Steven Spielberg brought the dinosaurs back to life for this classic modern blockbuster, which broke ground behind the screen and wowed audiences in front of it.
Roman Holiday (Best Actress, 1954)
A day out on the town with Audrey Hepburn? William Wyler’s romantic comedy, which stars Gregory Peck as a reporter who crosses paths with a runaway princess, is a delightful, charming ride.
Road to Perdition (Best Cinematography, 2003)
Sam Mendes switches from American Beauty to American ugly with this sombre tale of a mobster hitman (a rare dark role for Tom Hanks) who finds himself fighting for his – and his son’s – life. Paul Newman is the crime boss who puts Hanks’ loyalties to the test while Jude Law adds to the suspense as an impassive killer and Daniel Craig is distinctly unheroic as Newman’s cowardly son.
The Apartment (Best Picture, 1961)
Is Billy Wilder’s 1960 masterpiece sad or sweet? That’s one of many reasons why The Apartment is a classic, as it tells the tale of an officer worker who lets his boss use his apartment for an affair – only to fall for the boss’ girlfriend himself.
The Godfather Part I and II (Best Picture, 1973 and 1975)
Francis Ford Coppola’s gangster trilogy, starring Al Pacino, Marlon Brando and Robert De Niro, is some of the best crime cinema ever committed to celluloid.
Breakfast at Tiffany’s – Best Music (1962)
A young New York socialite takes interest in a man who moves into her apartment building downstairs in this lovely adaptation of Truman Capote’s novel. Audrey Hepburn is a delight.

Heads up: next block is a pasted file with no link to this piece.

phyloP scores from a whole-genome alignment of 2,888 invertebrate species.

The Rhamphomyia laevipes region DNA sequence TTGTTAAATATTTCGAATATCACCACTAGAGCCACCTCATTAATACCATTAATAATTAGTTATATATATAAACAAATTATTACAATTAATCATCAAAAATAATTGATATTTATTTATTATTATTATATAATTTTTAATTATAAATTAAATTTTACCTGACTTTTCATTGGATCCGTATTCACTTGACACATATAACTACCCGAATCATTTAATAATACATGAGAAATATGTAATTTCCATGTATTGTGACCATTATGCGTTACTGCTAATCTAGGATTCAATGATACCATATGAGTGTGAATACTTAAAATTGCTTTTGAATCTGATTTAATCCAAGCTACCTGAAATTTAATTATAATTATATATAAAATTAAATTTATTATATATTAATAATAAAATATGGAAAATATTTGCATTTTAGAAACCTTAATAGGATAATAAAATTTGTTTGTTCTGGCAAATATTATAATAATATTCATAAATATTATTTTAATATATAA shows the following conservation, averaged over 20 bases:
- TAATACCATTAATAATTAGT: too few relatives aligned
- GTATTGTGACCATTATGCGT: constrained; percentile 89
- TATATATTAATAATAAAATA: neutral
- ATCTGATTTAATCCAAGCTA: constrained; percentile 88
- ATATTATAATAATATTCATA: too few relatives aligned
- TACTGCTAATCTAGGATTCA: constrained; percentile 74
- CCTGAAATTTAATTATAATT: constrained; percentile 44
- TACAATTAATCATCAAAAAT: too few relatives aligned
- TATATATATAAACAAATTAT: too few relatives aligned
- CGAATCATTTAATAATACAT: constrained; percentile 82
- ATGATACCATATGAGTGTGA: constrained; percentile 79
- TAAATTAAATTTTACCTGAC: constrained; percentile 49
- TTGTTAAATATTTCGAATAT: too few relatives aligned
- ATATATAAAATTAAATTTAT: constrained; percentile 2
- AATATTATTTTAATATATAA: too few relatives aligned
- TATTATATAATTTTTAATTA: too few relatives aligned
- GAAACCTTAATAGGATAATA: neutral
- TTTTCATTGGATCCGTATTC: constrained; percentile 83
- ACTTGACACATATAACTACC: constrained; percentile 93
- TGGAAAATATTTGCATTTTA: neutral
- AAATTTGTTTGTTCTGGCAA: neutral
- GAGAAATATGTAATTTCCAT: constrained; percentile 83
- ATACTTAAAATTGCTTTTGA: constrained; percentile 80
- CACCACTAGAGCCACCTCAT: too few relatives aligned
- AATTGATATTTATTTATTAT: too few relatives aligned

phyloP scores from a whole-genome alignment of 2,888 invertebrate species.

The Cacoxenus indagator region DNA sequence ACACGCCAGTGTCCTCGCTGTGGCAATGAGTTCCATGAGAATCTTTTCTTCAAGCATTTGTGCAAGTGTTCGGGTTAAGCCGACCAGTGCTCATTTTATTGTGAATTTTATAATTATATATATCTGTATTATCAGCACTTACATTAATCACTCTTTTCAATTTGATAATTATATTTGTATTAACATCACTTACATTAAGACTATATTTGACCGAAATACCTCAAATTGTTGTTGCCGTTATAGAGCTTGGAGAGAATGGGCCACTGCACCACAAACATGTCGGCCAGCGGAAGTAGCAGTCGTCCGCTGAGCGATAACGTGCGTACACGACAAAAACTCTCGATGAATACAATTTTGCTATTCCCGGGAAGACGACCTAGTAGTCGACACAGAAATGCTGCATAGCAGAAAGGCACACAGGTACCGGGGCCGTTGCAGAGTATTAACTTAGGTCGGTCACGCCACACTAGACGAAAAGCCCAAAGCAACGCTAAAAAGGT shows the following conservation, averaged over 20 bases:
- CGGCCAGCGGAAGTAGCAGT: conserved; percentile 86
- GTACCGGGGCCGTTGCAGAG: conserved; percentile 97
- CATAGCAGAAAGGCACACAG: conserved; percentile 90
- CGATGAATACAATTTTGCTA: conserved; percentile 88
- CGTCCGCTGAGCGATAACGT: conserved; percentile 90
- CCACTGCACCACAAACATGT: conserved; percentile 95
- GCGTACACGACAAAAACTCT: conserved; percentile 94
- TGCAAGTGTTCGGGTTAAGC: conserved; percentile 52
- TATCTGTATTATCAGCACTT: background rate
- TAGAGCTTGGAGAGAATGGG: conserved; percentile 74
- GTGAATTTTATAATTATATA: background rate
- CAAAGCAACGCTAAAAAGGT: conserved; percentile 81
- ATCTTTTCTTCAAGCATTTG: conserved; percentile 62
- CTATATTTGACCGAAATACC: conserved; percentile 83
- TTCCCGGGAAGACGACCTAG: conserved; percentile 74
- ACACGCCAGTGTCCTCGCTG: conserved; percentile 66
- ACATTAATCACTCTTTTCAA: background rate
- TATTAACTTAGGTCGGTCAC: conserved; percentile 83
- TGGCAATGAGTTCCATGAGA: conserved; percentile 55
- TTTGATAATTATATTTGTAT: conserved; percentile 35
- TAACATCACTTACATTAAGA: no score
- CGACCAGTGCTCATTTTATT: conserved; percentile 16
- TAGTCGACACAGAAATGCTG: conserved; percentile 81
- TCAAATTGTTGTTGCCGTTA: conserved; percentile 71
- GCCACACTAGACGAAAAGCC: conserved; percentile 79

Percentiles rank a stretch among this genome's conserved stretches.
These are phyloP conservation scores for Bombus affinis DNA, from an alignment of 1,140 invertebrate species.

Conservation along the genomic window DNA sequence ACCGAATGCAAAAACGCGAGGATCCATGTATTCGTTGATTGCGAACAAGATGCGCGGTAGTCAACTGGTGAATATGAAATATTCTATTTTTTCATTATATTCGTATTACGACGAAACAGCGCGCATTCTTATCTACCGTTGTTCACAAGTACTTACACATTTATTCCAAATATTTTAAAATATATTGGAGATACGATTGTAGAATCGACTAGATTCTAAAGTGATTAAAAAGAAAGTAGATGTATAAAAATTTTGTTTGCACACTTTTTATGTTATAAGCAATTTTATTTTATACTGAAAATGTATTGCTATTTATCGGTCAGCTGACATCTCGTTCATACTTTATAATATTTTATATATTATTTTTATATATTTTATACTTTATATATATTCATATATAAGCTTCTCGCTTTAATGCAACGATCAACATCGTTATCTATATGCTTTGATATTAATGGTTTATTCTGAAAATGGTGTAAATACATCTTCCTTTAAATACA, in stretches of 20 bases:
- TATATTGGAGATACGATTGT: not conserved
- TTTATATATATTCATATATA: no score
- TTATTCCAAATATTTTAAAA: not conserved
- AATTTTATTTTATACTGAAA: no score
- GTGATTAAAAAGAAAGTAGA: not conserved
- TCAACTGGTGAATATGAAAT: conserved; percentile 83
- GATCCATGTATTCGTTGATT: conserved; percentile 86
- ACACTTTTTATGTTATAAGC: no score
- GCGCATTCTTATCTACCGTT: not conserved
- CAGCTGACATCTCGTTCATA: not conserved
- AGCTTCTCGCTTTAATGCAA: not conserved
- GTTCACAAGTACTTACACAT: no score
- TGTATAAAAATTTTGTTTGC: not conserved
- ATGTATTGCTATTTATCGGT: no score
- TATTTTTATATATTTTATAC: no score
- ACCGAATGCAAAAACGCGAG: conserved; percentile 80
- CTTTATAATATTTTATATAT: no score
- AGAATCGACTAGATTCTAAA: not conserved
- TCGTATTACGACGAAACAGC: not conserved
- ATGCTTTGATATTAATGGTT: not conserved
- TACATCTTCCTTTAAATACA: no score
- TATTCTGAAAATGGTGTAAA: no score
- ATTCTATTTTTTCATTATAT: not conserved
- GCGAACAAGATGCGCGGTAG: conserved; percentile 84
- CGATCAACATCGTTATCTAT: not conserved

Raging Bull – Best Actor (1981)
Martin Scorsese and Robert De Niro live up to their reputations in this superb boxing drama.
No Country For Old Men – Best Picture (2008)
The Coen brothers’ Western, starring Josh Brolin and Kelly MacDonald, follows a Sheriff’s investigation into a psychopath’s trail of killings – and the hunter who finds himself with the killer on his tail. Tommy Lee Jones has never been better as the weary lawman nearing retirement, while Javier Bardem is chilling as the pneumatic cattle gun-wielding Anton.
Three Billboards outside Ebbing, Missouri (Best Actress, 2018)
Frances McDormand and Sam Rockwell are on blistering form in Martin McDonagh’s darkly funny and moving study of hatred and grief.
Coco (Best Original Song, 2018)
Pixar’s Oscar winner centres on Miguel Rivera (Anthony Gonzalez), a music-loving youngster who wants more than small-town Mexico life. His idol is Ernesto de la Cruz (Benjamin Bratt), a legendary late pop star to whom he may be related. Could Ernesto and his disgraced great-great grandfather – a vagabond musician who walked out on a young wife and infant son – be one and the same? Finding answers means magically journeying to the Land of the Dead, where skeleton scallywag Héctor (Gael García Bernal) comes along for the ride.
Blade Runner 2049 (Best Cinematography, 2018)
Denis Villeneuve’s remarkable sci-fi sequel is a profound evolution of the timeless original.
Phantom Thread (Best Costume Design, 2018)
Paul Thomas Anderson’s romantic antidote to tortured male artists is a swooning, darkly comic masterpiece.
The Shape of Water (Best Director, 2018)
A charmingly old-fashioned Hollywood romance… which just so happens to star a giant fish monster.
Dunkirk (Best Sound Editing, 2018)
This raw, stripped-down war film is a harrowing elegy to British lives lost – and a powerful portrayal of despair in the face of hope.
Call Me by Your Name (Best Adapted Screenplay, 2018)
This swooning ode to first love is impossibly ravishing cinema.